There are not many good reasons to hold off on a release after merging in a PR, but there are some. One reason is if you already have a release pending waiting to be merged into the General Registry; thenm you really shouldn’t open up another one without a good reason (like backporting on a different branch). Another potential reason (kind of the complement of that) is if you know that more PRs are coming in soon, especially if they are breaking (since that would mean your packages users would have more versions to work through in their own packages Compat sections.)

Add the -DEV suffix to your version.

In this case the best thing to do is to change the version number to what it would be, but add a -DEV suffix, e.g. 2.0.0-DEV. Rather than leaving it at 1.7.2 which would be a lie, since it has had a breaking change. Also better than changing it to 2.0.0 and not making a release since that gets confusing since you need to workout which versions in the Project.toml are released and it is just a mess to think about.

How to change the version number if it is already -DEV.

If the current version is already 2.0.0-DEV and the PR adds a breaking feature, you don’t want to be changing it to 3.0.0-DEV and never release 2.0.0. Correct is in that case to leave it as is. If however, it is at 2.0.1-DEV, then correct is to change it to 3.0.0-DEV, as this indicates the change that made it -DEV was a patch, and so adding breaking change is not permitted. But it is permitted to roll patch changes into major releases.

This pattern holds: If there are nonzero version digits to the right of the approprate position for he change being made in this PR, then you need to increment (and thus zero those), otherwise you don’t. So if the current version is x.y.z-DEV:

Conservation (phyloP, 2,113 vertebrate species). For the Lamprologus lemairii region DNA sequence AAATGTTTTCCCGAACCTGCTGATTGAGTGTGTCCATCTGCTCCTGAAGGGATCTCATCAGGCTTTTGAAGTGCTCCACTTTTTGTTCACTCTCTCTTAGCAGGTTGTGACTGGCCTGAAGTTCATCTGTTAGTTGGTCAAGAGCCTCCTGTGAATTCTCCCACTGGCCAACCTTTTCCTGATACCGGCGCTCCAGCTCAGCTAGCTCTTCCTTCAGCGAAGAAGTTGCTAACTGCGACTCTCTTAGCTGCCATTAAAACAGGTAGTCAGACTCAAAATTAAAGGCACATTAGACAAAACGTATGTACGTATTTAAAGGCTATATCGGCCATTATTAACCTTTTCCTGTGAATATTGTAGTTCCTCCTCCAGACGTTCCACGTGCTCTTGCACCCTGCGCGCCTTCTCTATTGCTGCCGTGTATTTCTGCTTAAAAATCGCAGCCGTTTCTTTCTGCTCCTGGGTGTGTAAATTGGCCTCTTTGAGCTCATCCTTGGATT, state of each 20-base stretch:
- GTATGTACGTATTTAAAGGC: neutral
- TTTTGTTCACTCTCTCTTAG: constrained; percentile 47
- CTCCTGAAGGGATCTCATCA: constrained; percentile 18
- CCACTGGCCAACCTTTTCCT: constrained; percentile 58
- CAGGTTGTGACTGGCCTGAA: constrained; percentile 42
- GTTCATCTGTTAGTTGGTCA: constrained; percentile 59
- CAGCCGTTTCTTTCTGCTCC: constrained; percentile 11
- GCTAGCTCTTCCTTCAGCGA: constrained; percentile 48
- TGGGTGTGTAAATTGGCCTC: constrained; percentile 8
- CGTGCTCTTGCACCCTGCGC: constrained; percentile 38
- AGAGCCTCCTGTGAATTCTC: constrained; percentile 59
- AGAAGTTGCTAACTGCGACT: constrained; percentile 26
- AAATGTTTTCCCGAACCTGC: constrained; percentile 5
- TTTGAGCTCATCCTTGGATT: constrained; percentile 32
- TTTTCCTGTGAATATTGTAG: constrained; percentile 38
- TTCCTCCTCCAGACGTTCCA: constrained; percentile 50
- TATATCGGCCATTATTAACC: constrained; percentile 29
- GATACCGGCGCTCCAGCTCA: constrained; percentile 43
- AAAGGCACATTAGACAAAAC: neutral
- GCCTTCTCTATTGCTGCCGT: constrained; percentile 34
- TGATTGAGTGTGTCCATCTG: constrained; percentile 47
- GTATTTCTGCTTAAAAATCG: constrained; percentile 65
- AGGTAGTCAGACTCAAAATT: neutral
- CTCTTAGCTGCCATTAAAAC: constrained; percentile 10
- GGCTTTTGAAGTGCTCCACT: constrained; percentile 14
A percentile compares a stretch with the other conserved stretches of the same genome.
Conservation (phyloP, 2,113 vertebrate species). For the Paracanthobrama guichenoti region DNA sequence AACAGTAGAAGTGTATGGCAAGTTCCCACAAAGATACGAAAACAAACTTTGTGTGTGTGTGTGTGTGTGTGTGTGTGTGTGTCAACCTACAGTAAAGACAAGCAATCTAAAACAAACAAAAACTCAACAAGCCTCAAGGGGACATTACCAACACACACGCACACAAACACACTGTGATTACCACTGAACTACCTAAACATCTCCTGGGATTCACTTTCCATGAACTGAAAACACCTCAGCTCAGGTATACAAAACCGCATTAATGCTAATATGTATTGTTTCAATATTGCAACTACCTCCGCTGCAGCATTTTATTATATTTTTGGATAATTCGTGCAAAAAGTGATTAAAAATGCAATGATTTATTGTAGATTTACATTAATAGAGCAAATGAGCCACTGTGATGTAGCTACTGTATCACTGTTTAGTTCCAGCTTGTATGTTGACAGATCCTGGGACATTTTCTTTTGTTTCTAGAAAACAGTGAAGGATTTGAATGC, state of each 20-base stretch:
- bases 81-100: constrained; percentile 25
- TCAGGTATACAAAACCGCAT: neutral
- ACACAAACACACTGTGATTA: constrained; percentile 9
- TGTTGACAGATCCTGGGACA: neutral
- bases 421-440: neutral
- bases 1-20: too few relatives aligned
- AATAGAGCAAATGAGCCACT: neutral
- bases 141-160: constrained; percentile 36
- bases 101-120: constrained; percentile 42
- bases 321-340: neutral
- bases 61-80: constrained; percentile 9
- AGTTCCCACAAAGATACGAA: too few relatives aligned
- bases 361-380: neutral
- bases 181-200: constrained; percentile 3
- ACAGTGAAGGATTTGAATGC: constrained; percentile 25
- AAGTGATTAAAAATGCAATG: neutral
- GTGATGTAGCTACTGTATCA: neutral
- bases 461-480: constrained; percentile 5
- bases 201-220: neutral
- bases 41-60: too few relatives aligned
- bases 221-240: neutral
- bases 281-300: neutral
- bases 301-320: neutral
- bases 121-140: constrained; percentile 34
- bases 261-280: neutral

Compat and -DEV versions:

A nice feature for testing. While you can’t register packages with a -DEV (or other prerelease markers), you can still install them via pkg> dev MyPackage, into a project. And julia will treat 2.0.0-DEV as compatible with 2.0.0 in the [compat] section of the Project.toml. This is a bit odd, since v"2.0.0-DEV" < v"2.0.0, but practically it is quite useful.

What if I mistakenly make a breaking release.

If you happen to push a change that was breaking, then it isn’t the end of the world. Since you are releasing more often, people will see it sooner, and thus open an issue sooner. The correct thing to do in these circumstances is git revert the PR the introduced the change, then tag a new patch release, then either workout how to reintegrate that change in a nonbreaking way, or re-apply the PR and tag a breaking change. Tagging the patch release means that people can update and they will see what is effectively the same code as before the PR. The package manager will see the fixed (reverted) code as the better (higher) semver than the mistakenly broken one.

Why do this?

In enterprise continuous delivery is a well-established Agile practice that you can read a bunch about. So I am not going to talk about that here, you can google for it. In open-source there are additional advantages: you avoid annoying your contributors.

There are few things as frustrating as the following tale. Someone opens an issue on one of my projects. I determine that it is caused by an unstream bug in a library I am using. I fix that bug, and have my patch merged. I think all is done and that it will no doubt solved for the end-user shortly. A month later someone else opens the same issue on my project. Because no release has been made on the library I fixed. I have to go back over to the library, open issues nagging them to release. Maybe even send a maintainer an direct message. Often the reason relates to them thinking another core maintainer wants to hold off (which might be true, for better or worse.) By sticking to a policy of continous delivery, this can be avoided. It is clear to everyone that when a PR gets made, a release is assumed to be shortly after.

Your contributors are making PRs because they want the feature/bugfix. You have already indicated you are happy with it by merging, why hold off releasing it to the world?